Ah, Craigslist: Everyone’s go-to web resource for obscure knick-knacks, used furniture, job prospects and rental properties. In a post recently published on Unplgged, the tech-savvy branch of the DIY abode blog Apartment Therapy, tips and tricks are outlined for those looking to sell their stuff on the multi-city classifieds site. These pointers focus primarily on good, modest photography that showcase your hand-me-down wears at their best, and in their surroundings, in order to sway potential buyers. If detailed photos and descriptions are good for hawking your used furniture, why not apply the same logic to apartments and rental properties?
The Unplgged post led to us pondering Craigslist and its relationship with real estate in general. It’s easy to come up with a correlation between the user-generated postings and real estate listings on Craigslist, while making note of how the Unplugged tips can apply to real estate agents that need a little something extra for their listings. Listing properties on Craigslist can be a quick, cheap and easy way to syndicate a real estate listing and get it exposure not otherwise provided by a region’s Multiple Listing Service. A simple “FOR RENT” post for an apartment or home can provide just the boost a property needs to get it rented or sold.
But, with all good things free and easy comes temptation for abuse. In a post published last summer on Canonfire entitled Scammin’, it’s pointed out that finding real ads amidst the con artistry can prove to be a difficult task for consumers. In the post, three scams are exposed and it explains how these scams are designed to take advantage of would be renter’s who are just trying to find a place to live. Here’s a look at the top 3 Craigslist rental scams:
- Scam number 1 is a rental ad that contains no name, phone number or property location and the only means of contact is an email address. When a potential renter inquires about the property they are asked to fill-out a rental application, send it back, and then they will receive more property information …but they never do. This type ad is usually a “phishing” attempt to get personal information, including a social security number, on a rental application for a property that does not exist.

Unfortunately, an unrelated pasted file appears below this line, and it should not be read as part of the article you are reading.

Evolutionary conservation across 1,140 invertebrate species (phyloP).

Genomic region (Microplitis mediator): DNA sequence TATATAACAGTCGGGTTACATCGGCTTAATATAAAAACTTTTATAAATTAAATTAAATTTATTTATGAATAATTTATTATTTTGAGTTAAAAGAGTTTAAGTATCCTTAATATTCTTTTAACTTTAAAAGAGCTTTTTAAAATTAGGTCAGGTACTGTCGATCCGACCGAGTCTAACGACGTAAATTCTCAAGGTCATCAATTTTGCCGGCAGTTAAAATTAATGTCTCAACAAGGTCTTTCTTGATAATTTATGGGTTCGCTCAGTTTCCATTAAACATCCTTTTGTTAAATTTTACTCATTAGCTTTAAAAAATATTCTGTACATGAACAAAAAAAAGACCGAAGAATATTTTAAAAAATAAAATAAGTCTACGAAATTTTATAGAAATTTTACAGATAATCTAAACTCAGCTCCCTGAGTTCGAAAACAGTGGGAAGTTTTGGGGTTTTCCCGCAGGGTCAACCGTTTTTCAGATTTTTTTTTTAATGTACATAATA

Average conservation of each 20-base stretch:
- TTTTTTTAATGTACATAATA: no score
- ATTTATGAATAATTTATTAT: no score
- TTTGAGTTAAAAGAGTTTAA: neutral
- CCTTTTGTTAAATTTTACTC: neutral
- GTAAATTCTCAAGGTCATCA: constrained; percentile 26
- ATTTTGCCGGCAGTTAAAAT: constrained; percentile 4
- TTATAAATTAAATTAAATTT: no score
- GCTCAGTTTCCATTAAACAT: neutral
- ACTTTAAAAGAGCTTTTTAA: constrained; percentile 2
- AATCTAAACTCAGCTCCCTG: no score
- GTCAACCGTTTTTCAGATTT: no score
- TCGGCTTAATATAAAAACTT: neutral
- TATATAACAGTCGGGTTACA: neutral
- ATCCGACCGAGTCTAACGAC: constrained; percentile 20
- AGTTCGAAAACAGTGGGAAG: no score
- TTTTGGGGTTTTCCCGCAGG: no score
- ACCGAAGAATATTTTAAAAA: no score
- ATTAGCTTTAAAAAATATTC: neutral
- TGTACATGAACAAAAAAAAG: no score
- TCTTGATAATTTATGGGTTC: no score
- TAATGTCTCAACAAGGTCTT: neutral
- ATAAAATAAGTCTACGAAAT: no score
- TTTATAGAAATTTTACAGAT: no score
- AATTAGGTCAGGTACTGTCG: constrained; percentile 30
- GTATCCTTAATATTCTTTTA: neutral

- Scam number 2 appears to be an ad to lease an actual home, but instead, is a ploy to get renters to move in a home that is pending foreclosure. In this case, the individual placing the ad pockets rental money without paying their mortgage company …all the while, the home is in foreclosure proceedings and the renter will be evicted once the foreclosure is final.
- Scam number 3 is an ad to rent a property for an unbelievably low price. When those seeking to rent call they are connected with a rental agency that induces them into paying $170+/- for a “list” that has addresses of several unbelievably priced properties. Needless to say, the addresses for the unbelievably low priced rental properties do not exist or the properties were conveniently rented as soon as the list was delivered.
In an age where people prefer to tweet their thoughts or click a “Like” button on Facebook in order to form an opinion, websites like Craigslist are fast becoming a go to source for listing agents and renters, as well as Internet predators looking to take advantage of the naive. Thus, when using such sites to find bargains or list properties, all users should probably use caution since this is a medium that has been associated with scam artists. The Latin Phrase “Caveat Emptor”, meaning Let the buyer beware, has never rang more true.